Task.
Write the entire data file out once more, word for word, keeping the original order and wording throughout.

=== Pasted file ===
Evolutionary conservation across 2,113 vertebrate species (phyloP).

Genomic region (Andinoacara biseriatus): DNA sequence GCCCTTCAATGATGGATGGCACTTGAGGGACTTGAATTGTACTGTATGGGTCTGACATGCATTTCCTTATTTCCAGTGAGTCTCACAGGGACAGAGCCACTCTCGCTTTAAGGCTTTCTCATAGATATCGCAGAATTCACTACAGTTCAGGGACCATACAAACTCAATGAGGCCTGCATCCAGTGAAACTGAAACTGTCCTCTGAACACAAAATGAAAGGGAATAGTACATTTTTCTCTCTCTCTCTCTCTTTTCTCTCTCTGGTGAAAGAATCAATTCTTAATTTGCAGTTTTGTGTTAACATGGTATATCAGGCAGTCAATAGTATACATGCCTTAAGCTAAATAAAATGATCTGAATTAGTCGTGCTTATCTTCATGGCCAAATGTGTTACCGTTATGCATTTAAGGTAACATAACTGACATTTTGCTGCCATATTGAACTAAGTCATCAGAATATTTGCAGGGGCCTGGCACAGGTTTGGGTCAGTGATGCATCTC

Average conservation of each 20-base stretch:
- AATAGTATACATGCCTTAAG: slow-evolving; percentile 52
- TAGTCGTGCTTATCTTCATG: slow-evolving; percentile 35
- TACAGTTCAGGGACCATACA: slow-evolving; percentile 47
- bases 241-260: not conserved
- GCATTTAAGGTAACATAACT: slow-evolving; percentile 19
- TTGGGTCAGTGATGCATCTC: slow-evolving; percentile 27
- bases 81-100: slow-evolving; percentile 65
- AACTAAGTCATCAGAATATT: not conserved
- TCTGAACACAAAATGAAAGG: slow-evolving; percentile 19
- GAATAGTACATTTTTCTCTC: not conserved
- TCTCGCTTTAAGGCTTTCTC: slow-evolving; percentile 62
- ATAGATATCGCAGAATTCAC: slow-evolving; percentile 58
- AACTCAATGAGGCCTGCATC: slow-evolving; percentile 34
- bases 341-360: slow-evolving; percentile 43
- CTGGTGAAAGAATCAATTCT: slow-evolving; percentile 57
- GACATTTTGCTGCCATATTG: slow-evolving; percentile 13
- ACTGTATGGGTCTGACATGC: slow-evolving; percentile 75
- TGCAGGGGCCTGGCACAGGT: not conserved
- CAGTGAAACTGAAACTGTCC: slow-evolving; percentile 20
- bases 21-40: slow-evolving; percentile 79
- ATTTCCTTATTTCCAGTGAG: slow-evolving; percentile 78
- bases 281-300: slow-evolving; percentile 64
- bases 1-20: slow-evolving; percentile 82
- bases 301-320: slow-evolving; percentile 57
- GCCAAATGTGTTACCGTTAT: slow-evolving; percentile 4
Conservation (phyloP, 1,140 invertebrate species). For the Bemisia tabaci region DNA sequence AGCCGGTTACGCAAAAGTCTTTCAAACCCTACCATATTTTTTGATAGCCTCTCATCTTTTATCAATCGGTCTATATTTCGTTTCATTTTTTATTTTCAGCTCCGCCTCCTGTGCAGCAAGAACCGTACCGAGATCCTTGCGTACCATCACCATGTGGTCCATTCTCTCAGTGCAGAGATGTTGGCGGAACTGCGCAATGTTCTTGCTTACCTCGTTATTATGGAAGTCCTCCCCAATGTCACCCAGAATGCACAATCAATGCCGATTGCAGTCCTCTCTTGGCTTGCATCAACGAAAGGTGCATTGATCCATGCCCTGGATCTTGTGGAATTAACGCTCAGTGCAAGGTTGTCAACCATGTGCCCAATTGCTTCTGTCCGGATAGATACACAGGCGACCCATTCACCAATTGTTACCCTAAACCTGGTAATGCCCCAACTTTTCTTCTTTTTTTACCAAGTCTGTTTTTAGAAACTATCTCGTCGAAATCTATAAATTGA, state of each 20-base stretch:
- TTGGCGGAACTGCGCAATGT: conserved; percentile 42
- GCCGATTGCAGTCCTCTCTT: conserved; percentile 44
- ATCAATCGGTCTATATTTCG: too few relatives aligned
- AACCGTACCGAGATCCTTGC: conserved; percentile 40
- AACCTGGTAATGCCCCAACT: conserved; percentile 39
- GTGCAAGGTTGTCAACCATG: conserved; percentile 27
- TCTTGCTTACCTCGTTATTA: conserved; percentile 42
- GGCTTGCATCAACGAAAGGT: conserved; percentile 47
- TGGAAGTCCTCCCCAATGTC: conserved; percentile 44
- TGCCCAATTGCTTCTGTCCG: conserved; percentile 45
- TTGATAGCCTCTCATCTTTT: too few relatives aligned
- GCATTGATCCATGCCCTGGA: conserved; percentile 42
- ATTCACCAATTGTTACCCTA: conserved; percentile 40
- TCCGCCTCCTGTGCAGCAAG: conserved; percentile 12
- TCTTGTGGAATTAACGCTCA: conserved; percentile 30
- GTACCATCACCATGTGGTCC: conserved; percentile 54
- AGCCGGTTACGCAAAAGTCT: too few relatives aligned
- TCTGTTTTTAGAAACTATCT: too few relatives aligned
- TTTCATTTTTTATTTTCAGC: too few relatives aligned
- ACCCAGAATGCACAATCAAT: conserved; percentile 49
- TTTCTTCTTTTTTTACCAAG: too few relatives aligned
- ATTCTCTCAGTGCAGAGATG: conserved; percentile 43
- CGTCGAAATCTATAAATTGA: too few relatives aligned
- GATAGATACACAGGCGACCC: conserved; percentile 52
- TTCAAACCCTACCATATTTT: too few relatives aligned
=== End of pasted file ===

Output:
Evolutionary conservation across 2,113 vertebrate species (phyloP).

Genomic region (Andinoacara biseriatus): DNA sequence GCCCTTCAATGATGGATGGCACTTGAGGGACTTGAATTGTACTGTATGGGTCTGACATGCATTTCCTTATTTCCAGTGAGTCTCACAGGGACAGAGCCACTCTCGCTTTAAGGCTTTCTCATAGATATCGCAGAATTCACTACAGTTCAGGGACCATACAAACTCAATGAGGCCTGCATCCAGTGAAACTGAAACTGTCCTCTGAACACAAAATGAAAGGGAATAGTACATTTTTCTCTCTCTCTCTCTCTTTTCTCTCTCTGGTGAAAGAATCAATTCTTAATTTGCAGTTTTGTGTTAACATGGTATATCAGGCAGTCAATAGTATACATGCCTTAAGCTAAATAAAATGATCTGAATTAGTCGTGCTTATCTTCATGGCCAAATGTGTTACCGTTATGCATTTAAGGTAACATAACTGACATTTTGCTGCCATATTGAACTAAGTCATCAGAATATTTGCAGGGGCCTGGCACAGGTTTGGGTCAGTGATGCATCTC

Average conservation of each 20-base stretch:
- AATAGTATACATGCCTTAAG: slow-evolving; percentile 52
- TAGTCGTGCTTATCTTCATG: slow-evolving; percentile 35
- TACAGTTCAGGGACCATACA: slow-evolving; percentile 47
- bases 241-260: not conserved
- GCATTTAAGGTAACATAACT: slow-evolving; percentile 19
- TTGGGTCAGTGATGCATCTC: slow-evolving; percentile 27
- bases 81-100: slow-evolving; percentile 65
- AACTAAGTCATCAGAATATT: not conserved
- TCTGAACACAAAATGAAAGG: slow-evolving; percentile 19
- GAATAGTACATTTTTCTCTC: not conserved
- TCTCGCTTTAAGGCTTTCTC: slow-evolving; percentile 62
- ATAGATATCGCAGAATTCAC: slow-evolving; percentile 58
- AACTCAATGAGGCCTGCATC: slow-evolving; percentile 34
- bases 341-360: slow-evolving; percentile 43
- CTGGTGAAAGAATCAATTCT: slow-evolving; percentile 57
- GACATTTTGCTGCCATATTG: slow-evolving; percentile 13
- ACTGTATGGGTCTGACATGC: slow-evolving; percentile 75
- TGCAGGGGCCTGGCACAGGT: not conserved
- CAGTGAAACTGAAACTGTCC: slow-evolving; percentile 20
- bases 21-40: slow-evolving; percentile 79
- ATTTCCTTATTTCCAGTGAG: slow-evolving; percentile 78
- bases 281-300: slow-evolving; percentile 64
- bases 1-20: slow-evolving; percentile 82
- bases 301-320: slow-evolving; percentile 57
- GCCAAATGTGTTACCGTTAT: slow-evolving; percentile 4
Conservation (phyloP, 1,140 invertebrate species). For the Bemisia tabaci region DNA sequence AGCCGGTTACGCAAAAGTCTTTCAAACCCTACCATATTTTTTGATAGCCTCTCATCTTTTATCAATCGGTCTATATTTCGTTTCATTTTTTATTTTCAGCTCCGCCTCCTGTGCAGCAAGAACCGTACCGAGATCCTTGCGTACCATCACCATGTGGTCCATTCTCTCAGTGCAGAGATGTTGGCGGAACTGCGCAATGTTCTTGCTTACCTCGTTATTATGGAAGTCCTCCCCAATGTCACCCAGAATGCACAATCAATGCCGATTGCAGTCCTCTCTTGGCTTGCATCAACGAAAGGTGCATTGATCCATGCCCTGGATCTTGTGGAATTAACGCTCAGTGCAAGGTTGTCAACCATGTGCCCAATTGCTTCTGTCCGGATAGATACACAGGCGACCCATTCACCAATTGTTACCCTAAACCTGGTAATGCCCCAACTTTTCTTCTTTTTTTACCAAGTCTGTTTTTAGAAACTATCTCGTCGAAATCTATAAATTGA, state of each 20-base stretch:
- TTGGCGGAACTGCGCAATGT: conserved; percentile 42
- GCCGATTGCAGTCCTCTCTT: conserved; percentile 44
- ATCAATCGGTCTATATTTCG: too few relatives aligned
- AACCGTACCGAGATCCTTGC: conserved; percentile 40
- AACCTGGTAATGCCCCAACT: conserved; percentile 39
- GTGCAAGGTTGTCAACCATG: conserved; percentile 27
- TCTTGCTTACCTCGTTATTA: conserved; percentile 42
- GGCTTGCATCAACGAAAGGT: conserved; percentile 47
- TGGAAGTCCTCCCCAATGTC: conserved; percentile 44
- TGCCCAATTGCTTCTGTCCG: conserved; percentile 45
- TTGATAGCCTCTCATCTTTT: too few relatives aligned
- GCATTGATCCATGCCCTGGA: conserved; percentile 42
- ATTCACCAATTGTTACCCTA: conserved; percentile 40
- TCCGCCTCCTGTGCAGCAAG: conserved; percentile 12
- TCTTGTGGAATTAACGCTCA: conserved; percentile 30
- GTACCATCACCATGTGGTCC: conserved; percentile 54
- AGCCGGTTACGCAAAAGTCT: too few relatives aligned
- TCTGTTTTTAGAAACTATCT: too few relatives aligned
- TTTCATTTTTTATTTTCAGC: too few relatives aligned
- ACCCAGAATGCACAATCAAT: conserved; percentile 49
- TTTCTTCTTTTTTTACCAAG: too few relatives aligned
- ATTCTCTCAGTGCAGAGATG: conserved; percentile 43
- CGTCGAAATCTATAAATTGA: too few relatives aligned
- GATAGATACACAGGCGACCC: conserved; percentile 52
- TTCAAACCCTACCATATTTT: too few relatives aligned